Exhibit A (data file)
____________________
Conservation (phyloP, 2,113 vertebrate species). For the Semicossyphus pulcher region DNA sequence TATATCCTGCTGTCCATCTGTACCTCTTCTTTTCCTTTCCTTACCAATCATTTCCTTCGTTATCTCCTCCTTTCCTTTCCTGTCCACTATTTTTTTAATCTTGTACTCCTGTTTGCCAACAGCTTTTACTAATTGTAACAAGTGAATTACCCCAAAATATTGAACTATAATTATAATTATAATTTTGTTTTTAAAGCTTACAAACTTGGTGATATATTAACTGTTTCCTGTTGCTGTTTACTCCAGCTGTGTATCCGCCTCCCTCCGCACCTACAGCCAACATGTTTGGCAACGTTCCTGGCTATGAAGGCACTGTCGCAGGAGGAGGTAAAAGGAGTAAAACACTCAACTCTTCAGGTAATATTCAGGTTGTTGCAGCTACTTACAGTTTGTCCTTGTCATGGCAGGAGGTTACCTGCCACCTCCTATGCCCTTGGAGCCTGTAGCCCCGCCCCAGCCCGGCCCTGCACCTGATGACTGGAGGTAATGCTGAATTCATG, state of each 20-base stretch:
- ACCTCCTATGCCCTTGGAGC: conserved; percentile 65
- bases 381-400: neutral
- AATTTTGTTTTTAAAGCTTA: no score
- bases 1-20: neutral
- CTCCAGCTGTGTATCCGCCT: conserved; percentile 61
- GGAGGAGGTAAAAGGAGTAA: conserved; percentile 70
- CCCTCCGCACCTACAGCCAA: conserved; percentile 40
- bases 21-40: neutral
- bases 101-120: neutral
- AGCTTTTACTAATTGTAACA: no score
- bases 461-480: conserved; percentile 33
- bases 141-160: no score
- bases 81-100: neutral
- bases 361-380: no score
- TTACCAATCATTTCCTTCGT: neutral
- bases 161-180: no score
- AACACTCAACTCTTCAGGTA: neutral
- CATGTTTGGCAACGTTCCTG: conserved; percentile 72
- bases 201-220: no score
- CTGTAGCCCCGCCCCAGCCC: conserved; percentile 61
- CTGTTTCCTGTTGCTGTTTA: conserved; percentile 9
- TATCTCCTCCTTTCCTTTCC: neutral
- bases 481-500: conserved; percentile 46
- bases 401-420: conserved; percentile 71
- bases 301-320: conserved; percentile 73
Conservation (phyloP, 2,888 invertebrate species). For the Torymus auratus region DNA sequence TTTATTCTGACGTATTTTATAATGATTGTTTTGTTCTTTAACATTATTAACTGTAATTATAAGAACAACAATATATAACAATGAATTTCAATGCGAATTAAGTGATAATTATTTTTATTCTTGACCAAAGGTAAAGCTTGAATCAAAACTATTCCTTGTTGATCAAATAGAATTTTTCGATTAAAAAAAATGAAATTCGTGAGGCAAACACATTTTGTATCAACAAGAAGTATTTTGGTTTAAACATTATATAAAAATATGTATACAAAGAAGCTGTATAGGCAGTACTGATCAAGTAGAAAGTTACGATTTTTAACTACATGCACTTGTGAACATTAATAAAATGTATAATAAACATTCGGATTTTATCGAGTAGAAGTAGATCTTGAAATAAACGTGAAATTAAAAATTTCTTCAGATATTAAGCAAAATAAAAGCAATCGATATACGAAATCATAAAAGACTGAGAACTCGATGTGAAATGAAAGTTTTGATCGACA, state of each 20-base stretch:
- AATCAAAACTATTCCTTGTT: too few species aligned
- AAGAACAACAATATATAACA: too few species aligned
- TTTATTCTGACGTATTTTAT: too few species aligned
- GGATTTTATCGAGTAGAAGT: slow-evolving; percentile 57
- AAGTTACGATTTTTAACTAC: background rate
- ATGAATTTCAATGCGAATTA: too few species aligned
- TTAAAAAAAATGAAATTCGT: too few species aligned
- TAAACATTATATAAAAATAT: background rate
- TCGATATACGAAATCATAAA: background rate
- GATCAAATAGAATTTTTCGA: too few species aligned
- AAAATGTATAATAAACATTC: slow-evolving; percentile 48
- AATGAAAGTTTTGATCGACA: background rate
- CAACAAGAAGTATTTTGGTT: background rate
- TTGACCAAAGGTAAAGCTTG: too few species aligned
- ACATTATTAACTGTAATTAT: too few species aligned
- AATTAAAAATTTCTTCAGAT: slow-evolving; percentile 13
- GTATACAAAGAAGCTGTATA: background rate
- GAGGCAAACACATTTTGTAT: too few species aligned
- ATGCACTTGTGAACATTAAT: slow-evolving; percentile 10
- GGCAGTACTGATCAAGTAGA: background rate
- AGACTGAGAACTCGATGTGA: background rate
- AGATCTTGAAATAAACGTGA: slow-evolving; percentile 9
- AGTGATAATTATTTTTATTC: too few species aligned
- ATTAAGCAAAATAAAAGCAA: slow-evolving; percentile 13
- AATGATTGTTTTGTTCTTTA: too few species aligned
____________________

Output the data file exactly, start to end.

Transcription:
Conservation (phyloP, 2,113 vertebrate species). For the Semicossyphus pulcher region DNA sequence TATATCCTGCTGTCCATCTGTACCTCTTCTTTTCCTTTCCTTACCAATCATTTCCTTCGTTATCTCCTCCTTTCCTTTCCTGTCCACTATTTTTTTAATCTTGTACTCCTGTTTGCCAACAGCTTTTACTAATTGTAACAAGTGAATTACCCCAAAATATTGAACTATAATTATAATTATAATTTTGTTTTTAAAGCTTACAAACTTGGTGATATATTAACTGTTTCCTGTTGCTGTTTACTCCAGCTGTGTATCCGCCTCCCTCCGCACCTACAGCCAACATGTTTGGCAACGTTCCTGGCTATGAAGGCACTGTCGCAGGAGGAGGTAAAAGGAGTAAAACACTCAACTCTTCAGGTAATATTCAGGTTGTTGCAGCTACTTACAGTTTGTCCTTGTCATGGCAGGAGGTTACCTGCCACCTCCTATGCCCTTGGAGCCTGTAGCCCCGCCCCAGCCCGGCCCTGCACCTGATGACTGGAGGTAATGCTGAATTCATG, state of each 20-base stretch:
- ACCTCCTATGCCCTTGGAGC: conserved; percentile 65
- bases 381-400: neutral
- AATTTTGTTTTTAAAGCTTA: no score
- bases 1-20: neutral
- CTCCAGCTGTGTATCCGCCT: conserved; percentile 61
- GGAGGAGGTAAAAGGAGTAA: conserved; percentile 70
- CCCTCCGCACCTACAGCCAA: conserved; percentile 40
- bases 21-40: neutral
- bases 101-120: neutral
- AGCTTTTACTAATTGTAACA: no score
- bases 461-480: conserved; percentile 33
- bases 141-160: no score
- bases 81-100: neutral
- bases 361-380: no score
- TTACCAATCATTTCCTTCGT: neutral
- bases 161-180: no score
- AACACTCAACTCTTCAGGTA: neutral
- CATGTTTGGCAACGTTCCTG: conserved; percentile 72
- bases 201-220: no score
- CTGTAGCCCCGCCCCAGCCC: conserved; percentile 61
- CTGTTTCCTGTTGCTGTTTA: conserved; percentile 9
- TATCTCCTCCTTTCCTTTCC: neutral
- bases 481-500: conserved; percentile 46
- bases 401-420: conserved; percentile 71
- bases 301-320: conserved; percentile 73
Conservation (phyloP, 2,888 invertebrate species). For the Torymus auratus region DNA sequence TTTATTCTGACGTATTTTATAATGATTGTTTTGTTCTTTAACATTATTAACTGTAATTATAAGAACAACAATATATAACAATGAATTTCAATGCGAATTAAGTGATAATTATTTTTATTCTTGACCAAAGGTAAAGCTTGAATCAAAACTATTCCTTGTTGATCAAATAGAATTTTTCGATTAAAAAAAATGAAATTCGTGAGGCAAACACATTTTGTATCAACAAGAAGTATTTTGGTTTAAACATTATATAAAAATATGTATACAAAGAAGCTGTATAGGCAGTACTGATCAAGTAGAAAGTTACGATTTTTAACTACATGCACTTGTGAACATTAATAAAATGTATAATAAACATTCGGATTTTATCGAGTAGAAGTAGATCTTGAAATAAACGTGAAATTAAAAATTTCTTCAGATATTAAGCAAAATAAAAGCAATCGATATACGAAATCATAAAAGACTGAGAACTCGATGTGAAATGAAAGTTTTGATCGACA, state of each 20-base stretch:
- AATCAAAACTATTCCTTGTT: too few species aligned
- AAGAACAACAATATATAACA: too few species aligned
- TTTATTCTGACGTATTTTAT: too few species aligned
- GGATTTTATCGAGTAGAAGT: slow-evolving; percentile 57
- AAGTTACGATTTTTAACTAC: background rate
- ATGAATTTCAATGCGAATTA: too few species aligned
- TTAAAAAAAATGAAATTCGT: too few species aligned
- TAAACATTATATAAAAATAT: background rate
- TCGATATACGAAATCATAAA: background rate
- GATCAAATAGAATTTTTCGA: too few species aligned
- AAAATGTATAATAAACATTC: slow-evolving; percentile 48
- AATGAAAGTTTTGATCGACA: background rate
- CAACAAGAAGTATTTTGGTT: background rate
- TTGACCAAAGGTAAAGCTTG: too few species aligned
- ACATTATTAACTGTAATTAT: too few species aligned
- AATTAAAAATTTCTTCAGAT: slow-evolving; percentile 13
- GTATACAAAGAAGCTGTATA: background rate
- GAGGCAAACACATTTTGTAT: too few species aligned
- ATGCACTTGTGAACATTAAT: slow-evolving; percentile 10
- GGCAGTACTGATCAAGTAGA: background rate
- AGACTGAGAACTCGATGTGA: background rate
- AGATCTTGAAATAAACGTGA: slow-evolving; percentile 9
- AGTGATAATTATTTTTATTC: too few species aligned
- ATTAAGCAAAATAAAAGCAA: slow-evolving; percentile 13
- AATGATTGTTTTGTTCTTTA: too few species aligned